Course Overview

COVID-19 Instructions for ECE 445 Senior Design in Fall 2020

Hello everyone! As you probably know, in this course you will form teams and propose projects that solve an engineering problem in a unique way. The projects generally involve a device that you will design, build, and demonstrate. We are excited to see what projects you come up with this semester! In the midst of an ever changing learning environment we want to encourage you to think, create, design, and build exemplary projects. We want to ensure that your experience in 445 demonstrates your potential as an engineer graduating from the University of Illinois.

This semester we face the challenge of conducting the course during the COVID-19 pandemic. The safety of students and staff is the paramount concern and while steps have been taken to ensure the lab environment is safe, we recognize that some students will be taking the course online only. In addition, we have to be prepared for the possibility that the university could transition to remote learning only before the Thanksgiving break. This has led us to make some changes in the course format and means we all need to do some contingency planning.

The course this semester consists of two sections: Students who will have access to the Senior Design Laboratory are in Section H. Students who will be online-only are in Section ONL. We expect that project teams will be a mix of in-person and online-only students and that work on each project will be distributed fairly among the team members. With this in mind, here are a few items that you will need to consider as we enter into this semester.

Control System and User Interface for Hydraulic Bike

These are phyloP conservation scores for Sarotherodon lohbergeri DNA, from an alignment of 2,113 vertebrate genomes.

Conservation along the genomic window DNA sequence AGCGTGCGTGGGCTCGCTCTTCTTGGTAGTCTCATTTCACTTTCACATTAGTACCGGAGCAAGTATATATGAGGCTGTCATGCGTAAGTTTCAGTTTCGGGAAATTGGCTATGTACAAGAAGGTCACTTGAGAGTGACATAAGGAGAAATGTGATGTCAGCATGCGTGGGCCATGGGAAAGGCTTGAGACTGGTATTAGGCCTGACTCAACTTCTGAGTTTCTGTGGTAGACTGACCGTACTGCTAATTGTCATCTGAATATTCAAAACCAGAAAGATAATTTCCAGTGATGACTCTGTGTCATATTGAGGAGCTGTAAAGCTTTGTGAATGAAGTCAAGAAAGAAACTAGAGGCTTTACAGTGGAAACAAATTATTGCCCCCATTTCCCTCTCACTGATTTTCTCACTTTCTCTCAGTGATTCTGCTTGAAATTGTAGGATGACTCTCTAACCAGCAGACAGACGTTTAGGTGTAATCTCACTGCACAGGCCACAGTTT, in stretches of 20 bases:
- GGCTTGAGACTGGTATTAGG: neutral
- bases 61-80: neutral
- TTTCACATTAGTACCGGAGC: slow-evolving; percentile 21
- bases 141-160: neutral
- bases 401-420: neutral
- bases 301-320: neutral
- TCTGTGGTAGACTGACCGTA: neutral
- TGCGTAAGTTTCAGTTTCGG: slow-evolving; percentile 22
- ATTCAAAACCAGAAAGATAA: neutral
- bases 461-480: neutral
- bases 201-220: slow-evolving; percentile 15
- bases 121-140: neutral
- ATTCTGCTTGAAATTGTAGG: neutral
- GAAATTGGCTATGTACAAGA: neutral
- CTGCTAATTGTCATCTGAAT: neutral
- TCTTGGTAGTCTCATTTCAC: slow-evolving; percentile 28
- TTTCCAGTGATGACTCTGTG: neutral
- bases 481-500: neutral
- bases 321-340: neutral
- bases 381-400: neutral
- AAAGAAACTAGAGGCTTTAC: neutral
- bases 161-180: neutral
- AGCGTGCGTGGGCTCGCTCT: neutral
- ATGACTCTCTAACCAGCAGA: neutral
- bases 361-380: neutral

Iain Brearton

Featured Project

Parker-Hannifin, a fluid power systems company, hosts an annual competition for the design of a chainless bicycle. A MechSE senior design team of mechanical engineers have created a hydraulic circuit with electromechanical valves, but need a control system, user interface, and electrical power for their system. The user would be able to choose between several operating modes (fluid paths), listed at the end.

My solution to this problem is a custom-designed control system and user interface. Based on sensor feedback and user inputs, the system would change operating modes (fluid paths). Additionally, the system could be improved to suggest the best operating mode by implementing a PI or PID controller. The system would not change modes without user interaction due to safety - previous years' bicycles have gone faster than 20mph.

Previous approaches to this problem have usually not included an electrical engineer. As a result, several teams have historically used commercially-available systems such as Parker's IQAN system (link below) or discrete logic due to a lack of technical knowledge (link below). Apart from these two examples, very little public documentation exists on the electrical control systems used by previous competitors, but I believe that designing a control system and user interface from scratch will be a unique and new approach to controlling the hydraulic system.

I am aiming for a 1-person team as there are 6 MechSE counterparts. I emailed Professor Carney on 10/3/14 and he thought the general concept was acceptable.

Operating modes, simplified:

Direct drive (rider's pedaling power goes directly to hydraulic motor)

Coasting (no power input, motor input and output "shorted")

Charge accumulators (store energy in expanding rubber balloons)

Discharge accumulators (use stored energy to supply power to motor)

Regenerative braking (use motor energy to charge accumulators)

Download Competition Specs:

Team using IQAN system (top right corner):

Team using discrete logic (page 19):